Launch Slideshow

Achieving Equilibrium

Student-designed technologies in the SEED [pod] house seek to maintain environmental balance.

Achieving Equilibrium

Student-designed technologies in the SEED [pod] house seek to maintain environmental balance.

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    Jim Tetro, U.S. Department of Energy Solar Decathlon

    Team Arizona's SEED [pod] house.

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    Stefano Paltera/U.S. Department of Energy Solar Decathlon

    SEED [pod]'s front porch sports the exposed steel members of its structural rib system. The entire building is supported by ribs similar to these.

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    Stefano Paltera/U.S. Department of Energy Solar Decathlon

    SEED [pod]'s interior is an open, loft-like space, containing kitchen, living, and sleeping areas in one room. Other iterations of the design involve bedroom modules that are separate from the main living space.

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    Stefano Paltera/U.S. Department of Energy Solar Decathlon

    The bathroom is a long, narrow space along one side of the structure and is designed in two sections accessible by one pair of sliding doors.

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    Stefano Paltera/U.S. Department of Energy Solar Decathlon

     The self-actuating shade, shown open at night.

Team Web site: www.uasolardecathlon.com

The Solar Decathlon qualifies as an ideal forum for experimenting with new technologies, materials, and systems. And that's just how the University of Arizona's 2009 Solar Decathlon team approached the competition, using it as a testing ground for many of the students' own research projects. The design of SEED [pod], as the house has been named, is based on the concept of achieving homeostasis (equilibrium) in the constantly changing environment of Arizona’s Sonoran desert.  The students specifically engineered its many innovative systems to maintain environmental balance.

"We decided to create something that doesn't fight the climate, but works with it," explains Christopher Domin, associate professor and one of Team Arizona's principal investigators. The result is a site-adaptive house, with innovative systems specifically engineered by the students to achieve environmental balance for the SEED [pod].

Temperature, which can vary in the desert by at least 20 degrees between day and night, represented a major challenge and opportunity for Team Arizona. They found a solution through a series of cooperative systems. One graduate student designed a self-actuated shading system  that responds to temperature changes by opening and closing folds of fabric that are attached to heat-reactive metal straps. The system works almost like human eyelids do, opening the fabric “eyes” to let light in through the window when temperatures are cooler, and closing the “eyes” when the mercury rises. (The team installed this system in one large SEED [pod] window.)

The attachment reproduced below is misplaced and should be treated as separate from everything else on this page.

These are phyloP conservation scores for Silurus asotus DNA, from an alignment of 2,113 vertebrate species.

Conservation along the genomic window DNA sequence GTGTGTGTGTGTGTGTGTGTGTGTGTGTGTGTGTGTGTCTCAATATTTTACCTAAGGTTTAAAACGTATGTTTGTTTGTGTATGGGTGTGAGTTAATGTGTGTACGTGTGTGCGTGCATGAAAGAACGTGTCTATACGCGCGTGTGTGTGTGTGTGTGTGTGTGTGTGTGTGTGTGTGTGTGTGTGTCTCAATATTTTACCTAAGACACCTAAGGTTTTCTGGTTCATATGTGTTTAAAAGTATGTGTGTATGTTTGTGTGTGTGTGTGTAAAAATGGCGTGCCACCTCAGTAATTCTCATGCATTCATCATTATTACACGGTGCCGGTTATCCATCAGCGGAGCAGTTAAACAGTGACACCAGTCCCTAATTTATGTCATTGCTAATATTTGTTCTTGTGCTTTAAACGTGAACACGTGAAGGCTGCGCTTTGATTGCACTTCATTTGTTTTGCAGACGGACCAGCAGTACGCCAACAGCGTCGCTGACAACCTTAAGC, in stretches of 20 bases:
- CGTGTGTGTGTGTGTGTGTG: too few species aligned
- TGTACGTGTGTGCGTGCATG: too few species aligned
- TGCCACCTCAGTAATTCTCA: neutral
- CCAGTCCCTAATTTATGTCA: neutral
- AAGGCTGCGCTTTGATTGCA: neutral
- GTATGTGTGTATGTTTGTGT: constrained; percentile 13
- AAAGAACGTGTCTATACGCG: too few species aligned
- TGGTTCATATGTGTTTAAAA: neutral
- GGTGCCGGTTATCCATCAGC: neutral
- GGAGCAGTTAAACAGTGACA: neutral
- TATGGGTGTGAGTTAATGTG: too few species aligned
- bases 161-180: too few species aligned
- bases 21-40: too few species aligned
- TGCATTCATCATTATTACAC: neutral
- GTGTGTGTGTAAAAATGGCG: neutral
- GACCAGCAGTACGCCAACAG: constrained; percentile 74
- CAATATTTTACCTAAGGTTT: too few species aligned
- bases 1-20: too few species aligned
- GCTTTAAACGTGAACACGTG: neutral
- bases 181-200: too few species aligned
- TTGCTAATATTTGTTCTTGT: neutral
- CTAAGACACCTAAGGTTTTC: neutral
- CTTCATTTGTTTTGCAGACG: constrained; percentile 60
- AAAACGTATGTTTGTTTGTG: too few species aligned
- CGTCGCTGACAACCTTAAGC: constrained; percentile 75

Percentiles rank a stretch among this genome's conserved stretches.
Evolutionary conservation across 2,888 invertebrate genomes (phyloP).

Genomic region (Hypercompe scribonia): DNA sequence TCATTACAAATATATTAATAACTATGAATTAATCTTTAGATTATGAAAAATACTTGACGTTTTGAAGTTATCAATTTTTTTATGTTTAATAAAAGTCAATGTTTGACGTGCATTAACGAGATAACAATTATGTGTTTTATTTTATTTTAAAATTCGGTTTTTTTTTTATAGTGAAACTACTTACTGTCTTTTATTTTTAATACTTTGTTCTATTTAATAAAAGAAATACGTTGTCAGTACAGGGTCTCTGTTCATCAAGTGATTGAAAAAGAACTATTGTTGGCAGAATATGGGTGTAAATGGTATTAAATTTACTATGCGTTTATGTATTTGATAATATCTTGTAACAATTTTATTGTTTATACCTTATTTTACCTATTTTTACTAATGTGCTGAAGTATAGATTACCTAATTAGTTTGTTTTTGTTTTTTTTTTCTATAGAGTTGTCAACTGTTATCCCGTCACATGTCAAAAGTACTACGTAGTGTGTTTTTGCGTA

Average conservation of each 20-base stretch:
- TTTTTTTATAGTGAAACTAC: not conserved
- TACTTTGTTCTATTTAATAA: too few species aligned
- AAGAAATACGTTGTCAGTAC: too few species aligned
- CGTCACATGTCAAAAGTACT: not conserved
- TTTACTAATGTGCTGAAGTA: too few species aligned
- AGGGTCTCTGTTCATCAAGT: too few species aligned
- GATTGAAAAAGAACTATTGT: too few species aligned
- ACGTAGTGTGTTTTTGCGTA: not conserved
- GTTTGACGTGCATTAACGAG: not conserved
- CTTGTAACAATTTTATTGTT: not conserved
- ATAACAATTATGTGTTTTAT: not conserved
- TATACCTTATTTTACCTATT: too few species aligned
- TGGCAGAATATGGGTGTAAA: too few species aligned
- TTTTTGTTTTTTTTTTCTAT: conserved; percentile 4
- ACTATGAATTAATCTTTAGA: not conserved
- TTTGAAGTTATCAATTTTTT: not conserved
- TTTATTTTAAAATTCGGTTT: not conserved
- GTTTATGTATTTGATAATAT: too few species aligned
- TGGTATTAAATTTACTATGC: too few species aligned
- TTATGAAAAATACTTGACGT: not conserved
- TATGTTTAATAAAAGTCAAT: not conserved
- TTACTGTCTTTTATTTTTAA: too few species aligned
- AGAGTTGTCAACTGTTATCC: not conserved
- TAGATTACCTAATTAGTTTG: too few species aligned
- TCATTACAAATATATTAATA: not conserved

Along the house’s southern exposure, the team turned to a water wall, which absorbs the sun’s heat during the day and then releases that stored warmth into the home’s interior during the cooler nighttime. This too was designed by Team Arizona. Student Eddie Hall led the group in developing a vacuum-formed recyclable PET plastic "tank” sandwiched between two insulated glass windows with shades. During the day, that shade prevents heat gain inside the house from the water wall, while at night an exterior shade blocks the water wall’s heat from escaping and instead directs that warmth inside.

SEED [pod]'s framing system itself is a team-engineered innovation, constructed from laser-cut, bent, and folded sheet metal to form structural ribs. The house's structure is hinged along the bottom of the southern wall, allowing the roof to rotate and sit flat against the modular core for transportation. The roof pitch and the southern water wall can both be adjusted during construction to capitalize on a site's solar exposure. In addition, each v-shaped rib funnels rainwater to a collection tank.

With the hopes of increasing energy production, Team Arizona blanketed the home’s roof with Sanyo bi-facial PV panels, which capture light reflected by the house's white roof surface. An array of evacuated tubes also collects heat for the house's solar thermal water system.

According to fifth-year graduate architecture student Colleen Cummings, it's the interconnectedness of all of SEED [pod]'s systems that makes the house special. SEED [pod]'s structural rib framing system also supports the performance of the PV panels by creating a plenum space that allows air to move under the panels, cooling them and maximizing efficiency. Hot air is also exhausted from the building through the roof and under the panels to boost circulation while helping to maintain a balanced interior temperature.

But Team Arizona didn’t skimp on the interior appeal while as they designed SEED [pod]’s technological innovations.  Warm wood paneling covers its one large loft-like living and sleeping space. The water wall filters light in ever-changing patterns while clerestory windows on the opposite wall flood the interior with brighter light. Sliding doors partition off the two sections of the bathroom from the sleeping area.

It adds up to a home that was clearly designed from a different perspective, both practically and visually. "I think [the Solar Decathlon competition] changes the way you think about building, the way you think about design," architecture student and Team Arizona member Cummings says. "I think it's going to make it unacceptable for me to work with a firm that doesn't support these sorts of ideals and goals."

Stephani Miller is associate web editor for residential architect and CUSTOM HOME magazines.